Monday, June 29, 2009

The problem with hope.

Or perhaps it is more a problem with the inconsistent approach we have toward the notion of hope. We, by turns, tell people that they have to have hope and not to get their hopes up. The various and sundry sayings on the topic run the gamut of 'there is no such thing' to 'you can't live without it.' So which is it? Or is it both? Or neither?

I considered the possibility that the difference between not getting your hopes up and having to have hope might lie in the situations that they are used. This didn't seem to work out, however.

We seem to say 'don't get your hopes up' in situations where there actually IS some small possibility that whatever we are hoping for could happen. It might not be probable or likely, but it is not totally impossible. I think we see this frequently in situations with children. It is almost parental code for 'it ain't gonna happen.' It serves to delay likely disappointment, but not much else. The person who says it probably feels fairly certain that the let-down will be coming, but doesn't want to voice the bad news yet. If the hope is that an absent parent will finally, finally come to visit or that Santa will bring a pony, the adult on the spot has a strong idea that neither one is going to happen. So what is accomplished by delaying the disappointment until the non-arrival of the parent or the pony? It could be that the adult also harbors a tiny hope that they will not have to disappoint the child. It could be that they want to protect the child from the inevitable sadness. It could be that they want to delay their own sadness in seeing the sadness of the child until the last moment. But I wonder if it really serves anyone to do so.

The same holds true when adults use it with each other. Perhaps the one saying it has seen the other person face too much disappointment and can't bear the notion that they will be flattened by disappointment yet again.

On the other hand, when things look as if they are irretrievably hopeless, we tell the person that they 'have to have hope.' "There is always hope." Etc. etc. Even when we know for a fact that there is not always hope, the semblance of hope must be maintained. In fact, the more desperate a situation looks, the more we insist that there is hope. A cure may be found. It is only temporary. It's probably not as bad as it looks. It is always said as an attempt to cheer someone up. But absent any evidence that it might be true, it frequently falls flat.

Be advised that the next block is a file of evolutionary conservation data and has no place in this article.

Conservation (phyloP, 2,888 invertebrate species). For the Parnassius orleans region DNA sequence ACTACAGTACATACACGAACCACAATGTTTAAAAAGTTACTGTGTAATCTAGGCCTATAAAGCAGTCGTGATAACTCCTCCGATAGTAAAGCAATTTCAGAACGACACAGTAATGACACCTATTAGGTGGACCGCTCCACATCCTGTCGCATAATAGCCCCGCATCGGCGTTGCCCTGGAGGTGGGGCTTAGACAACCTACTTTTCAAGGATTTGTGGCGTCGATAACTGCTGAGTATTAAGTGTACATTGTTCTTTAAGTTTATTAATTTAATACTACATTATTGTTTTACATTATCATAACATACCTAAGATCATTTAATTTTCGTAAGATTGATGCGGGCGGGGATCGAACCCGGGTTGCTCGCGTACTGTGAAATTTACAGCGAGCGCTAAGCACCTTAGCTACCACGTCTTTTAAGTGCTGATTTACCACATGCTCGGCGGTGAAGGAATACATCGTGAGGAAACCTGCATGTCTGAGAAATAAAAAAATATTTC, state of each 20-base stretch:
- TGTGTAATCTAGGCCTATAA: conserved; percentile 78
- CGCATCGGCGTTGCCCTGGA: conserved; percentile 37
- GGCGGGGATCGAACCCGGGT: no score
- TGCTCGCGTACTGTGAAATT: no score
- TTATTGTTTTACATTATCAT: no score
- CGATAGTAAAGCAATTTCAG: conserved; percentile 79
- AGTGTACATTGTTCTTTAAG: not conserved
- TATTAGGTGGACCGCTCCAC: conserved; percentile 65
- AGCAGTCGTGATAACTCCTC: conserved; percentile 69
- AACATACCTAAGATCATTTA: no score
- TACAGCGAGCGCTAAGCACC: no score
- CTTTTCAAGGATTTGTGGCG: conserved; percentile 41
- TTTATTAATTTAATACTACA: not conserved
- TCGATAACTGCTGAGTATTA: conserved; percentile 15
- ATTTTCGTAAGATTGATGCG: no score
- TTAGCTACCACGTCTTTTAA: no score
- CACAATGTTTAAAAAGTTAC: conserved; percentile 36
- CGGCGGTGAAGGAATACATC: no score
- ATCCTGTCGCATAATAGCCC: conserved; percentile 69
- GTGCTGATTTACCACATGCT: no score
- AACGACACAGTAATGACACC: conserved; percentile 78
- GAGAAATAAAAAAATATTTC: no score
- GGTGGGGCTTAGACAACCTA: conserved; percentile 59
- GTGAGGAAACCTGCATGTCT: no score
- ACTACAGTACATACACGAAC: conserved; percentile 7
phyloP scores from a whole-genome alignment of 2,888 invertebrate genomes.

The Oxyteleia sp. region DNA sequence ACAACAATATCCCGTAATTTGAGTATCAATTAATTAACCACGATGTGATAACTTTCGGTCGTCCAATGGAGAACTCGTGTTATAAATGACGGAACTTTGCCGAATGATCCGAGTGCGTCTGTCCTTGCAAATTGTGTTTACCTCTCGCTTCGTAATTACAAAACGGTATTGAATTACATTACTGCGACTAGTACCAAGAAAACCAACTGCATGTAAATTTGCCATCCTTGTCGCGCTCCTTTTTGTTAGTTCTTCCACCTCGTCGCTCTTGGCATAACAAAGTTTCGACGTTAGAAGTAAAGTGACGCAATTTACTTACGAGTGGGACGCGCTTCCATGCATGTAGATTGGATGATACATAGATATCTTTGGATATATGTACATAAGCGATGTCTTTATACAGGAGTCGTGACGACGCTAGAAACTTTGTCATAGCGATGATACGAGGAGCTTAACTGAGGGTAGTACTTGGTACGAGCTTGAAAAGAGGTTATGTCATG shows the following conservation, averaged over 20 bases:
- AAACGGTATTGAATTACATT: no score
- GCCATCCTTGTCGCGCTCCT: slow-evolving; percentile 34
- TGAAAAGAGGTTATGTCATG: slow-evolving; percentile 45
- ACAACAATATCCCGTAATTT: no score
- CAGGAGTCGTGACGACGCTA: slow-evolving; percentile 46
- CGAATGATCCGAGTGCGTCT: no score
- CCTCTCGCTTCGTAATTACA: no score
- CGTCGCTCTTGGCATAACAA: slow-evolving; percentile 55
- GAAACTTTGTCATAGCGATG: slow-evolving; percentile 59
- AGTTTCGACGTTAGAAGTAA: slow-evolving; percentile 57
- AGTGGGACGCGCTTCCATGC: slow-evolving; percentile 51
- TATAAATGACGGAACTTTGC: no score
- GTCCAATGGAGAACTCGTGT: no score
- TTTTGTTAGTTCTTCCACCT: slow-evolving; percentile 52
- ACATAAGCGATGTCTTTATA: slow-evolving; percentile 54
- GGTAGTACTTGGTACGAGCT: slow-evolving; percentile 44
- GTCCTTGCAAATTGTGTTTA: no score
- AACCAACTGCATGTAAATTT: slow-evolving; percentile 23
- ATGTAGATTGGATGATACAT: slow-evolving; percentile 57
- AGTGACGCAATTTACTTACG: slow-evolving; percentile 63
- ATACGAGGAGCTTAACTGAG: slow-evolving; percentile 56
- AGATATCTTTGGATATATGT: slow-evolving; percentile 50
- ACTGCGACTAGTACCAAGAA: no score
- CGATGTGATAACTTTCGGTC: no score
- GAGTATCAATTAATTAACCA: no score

We also are skeptical of anyone who seems to maintain hope in the face of improbable odds. At the very least, we might consider them to be desperate. In the extreme, they are simple or deluded. A perpetual Pollyanna is not taken very seriously.

So what the heck is going on here? I'm not certain by any stretch of the imagination, but the most obvious possibility is that it is a vital survival mechanism. What would happen to someone who truly had no hope? There is at least some chance that they would give up and be able to release the pain of disappointment. If there is no hope, then there is no expectation and it would make the pain of disappointment less. But I think that would only be true of a minority of people. And the effort to reduce pain would also reduce joy.

Even at my most cynical and at the lowest points of my life, there has always remained just a tiny seed of hope that whatever pain or loss was going on would somehow be lessened in the future. It may not, in fact, happen, but being able to anticipate potential improvement in the future can remove enough of the edge of the current pain to carry on into the future. It could be self-delusion or a coping mechanism, but it also could be an innate survival tool. Even if it is delusional, a reasonable amount of hope cannot hurt us in the short term and may help us make it through to a better place.

"Never deprive someone of may be all they have." -- Anonymous.

1 comment:

Knitman said...

At first I thought I had nothing to say. Then I realised I have lived my whole on hope! Truly, without hope I would have died, probably by my own hand. At least I tried that when I ran out of it. Mostly though the hope that tomorrow would better is what kept me going through all of those years of anguish-that I would find the way to alleviate my agony. I did. I still have hope for better and better. It's how I live, the difference is that now I do enjoy each day and the hoping is not desperate.